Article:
Journal: Journal of the American College of Cardiology
Noise has been found associated with annoyance, stress, sleep disturbance, and impaired cognitive performance. Furthermore, epidemiological studies have found that environmental noise is associated with an increased incidence of arterial hypertension, myocardial infarction, heart failure, and stroke. Observational and translational studies indicate that especially nighttime noise increases levels of stress hormones and vascular oxidative stress, which may lead to endothelial dysfunction and arterial hypertension. Novel experimental studies found aircraft noise to be associated with oxidative stress-induced vascular damage, mediated by activation of the NADPH oxidase, uncoupling of endothelial nitric oxide synthase, and vascular infiltration with inflammatory cells. Transcriptome analysis of aortic tissues from animals exposed to aircraft noise revealed changes in the expression of genes responsible for the regulation of vascular function, vascular remodeling, and cell death. This review focuses on the mechanisms and the epidemiology of noise-induced cardiovascular diseases and provides novel insight into the mechanisms underlying noise-induced vascular damage.
Ischemic heart disease is a complex disease process caused by the development of coronary atherosclerosis, with downstream effects on the left ventricular myocardium. It is characterized by a long preclinical phase, abrupt development of myocardial infarction, and more chronic disease states such as stable angina and ischemic cardiomyopathy. Recent advances in computed tomography (CT) and cardiac magnetic resonance (CMR) now allow detailed imaging of each of these different phases of the disease, potentially allowing ischemic heart disease to be tracked during a patient’s lifetime. In particular, CT has emerged as the noninvasive modality of choice for imaging the coronary arteries, whereas CMR offers detailed assessments of myocardial perfusion, viability, and function. The clinical utility of these techniques is increasingly being supported by robust randomized controlled trial data, although the widespread adoption of cardiac CT and CMR will require further evidence of clinical efficacy and cost effectiveness.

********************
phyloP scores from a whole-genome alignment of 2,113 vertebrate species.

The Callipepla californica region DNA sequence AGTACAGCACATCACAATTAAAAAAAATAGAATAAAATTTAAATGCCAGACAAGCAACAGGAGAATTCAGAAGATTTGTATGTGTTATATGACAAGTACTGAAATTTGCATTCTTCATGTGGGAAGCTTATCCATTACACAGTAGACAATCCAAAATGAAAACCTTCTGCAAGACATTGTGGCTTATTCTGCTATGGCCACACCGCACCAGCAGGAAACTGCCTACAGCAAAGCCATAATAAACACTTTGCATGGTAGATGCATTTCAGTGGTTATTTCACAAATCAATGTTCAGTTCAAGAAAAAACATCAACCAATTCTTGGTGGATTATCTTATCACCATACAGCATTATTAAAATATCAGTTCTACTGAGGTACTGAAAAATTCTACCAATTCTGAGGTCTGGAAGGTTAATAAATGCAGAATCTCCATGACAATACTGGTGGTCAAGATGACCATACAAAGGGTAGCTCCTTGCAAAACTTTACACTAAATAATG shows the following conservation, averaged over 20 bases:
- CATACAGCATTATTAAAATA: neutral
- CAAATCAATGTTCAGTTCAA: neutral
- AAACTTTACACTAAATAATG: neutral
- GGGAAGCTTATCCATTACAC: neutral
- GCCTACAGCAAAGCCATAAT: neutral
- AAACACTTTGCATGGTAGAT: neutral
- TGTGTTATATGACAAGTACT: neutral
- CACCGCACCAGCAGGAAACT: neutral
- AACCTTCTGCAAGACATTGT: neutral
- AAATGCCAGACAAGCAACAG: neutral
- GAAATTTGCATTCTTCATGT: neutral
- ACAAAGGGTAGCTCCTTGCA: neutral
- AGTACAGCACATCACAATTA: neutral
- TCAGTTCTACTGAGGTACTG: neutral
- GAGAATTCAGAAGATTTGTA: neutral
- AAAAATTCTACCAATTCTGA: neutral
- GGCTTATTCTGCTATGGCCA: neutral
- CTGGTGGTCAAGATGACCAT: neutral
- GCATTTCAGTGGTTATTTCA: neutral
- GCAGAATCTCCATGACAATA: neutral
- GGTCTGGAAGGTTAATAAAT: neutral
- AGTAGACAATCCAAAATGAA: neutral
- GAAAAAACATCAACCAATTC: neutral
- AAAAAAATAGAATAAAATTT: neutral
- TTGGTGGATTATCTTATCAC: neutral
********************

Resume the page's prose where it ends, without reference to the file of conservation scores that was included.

Patients with heart failure (HF) are at high risk for hospital readmission in the first 30 days following HF hospitalization.
There is no nonparenteral medication for the rapid termination of paroxysmal supraventricular tachycardia.
Duration of Dual Antiplatelet Therapy: A Systematic Review for the 2016 ACC/AHA Guideline Focused Update on Duration of Dual Antiplatelet Therapy in Patients With Coronary Artery Disease: A Report of the American College of Cardiology/American Heart Association Task Force on Clinical Practice Guidelines
The optimal duration of dual antiplatelet therapy (DAPT) after implantation of newer-generation drug-eluting stents (DES) remains uncertain. Similarly, questions remain about the role of DAPT in long-term therapy of stable post-myocardial infarction (MI) patients.
Absence of cardiovascular risk factors (CVRFs) is traditionally considered low risk for atherosclerosis; however, individuals without CVRFs, as currently defined, still have events.
The burden of cardiovascular diseases (CVDs) remains unclear in many regions of the world.
Patients with chronic heart failure (HF) secondary to left ventricular systolic dysfunction (LVSD) are frequently deficient in vitamin D. Low vitamin D levels are associated with a worse prognosis.
People who are physically active have at least a 30% lower risk of death during follow-up compared with those who are inactive. However, the ideal dose of exercise for improving longevity is uncertain.
The ideal cardiovascular health score (ICHS) is recommended for use in primary prevention. Simpler tools not requiring laboratory tests, such as the Fuster-BEWAT (blood pressure [B], exercise [E], weight [W], alimentation [A], and tobacco [T]) score (FBS), are also available.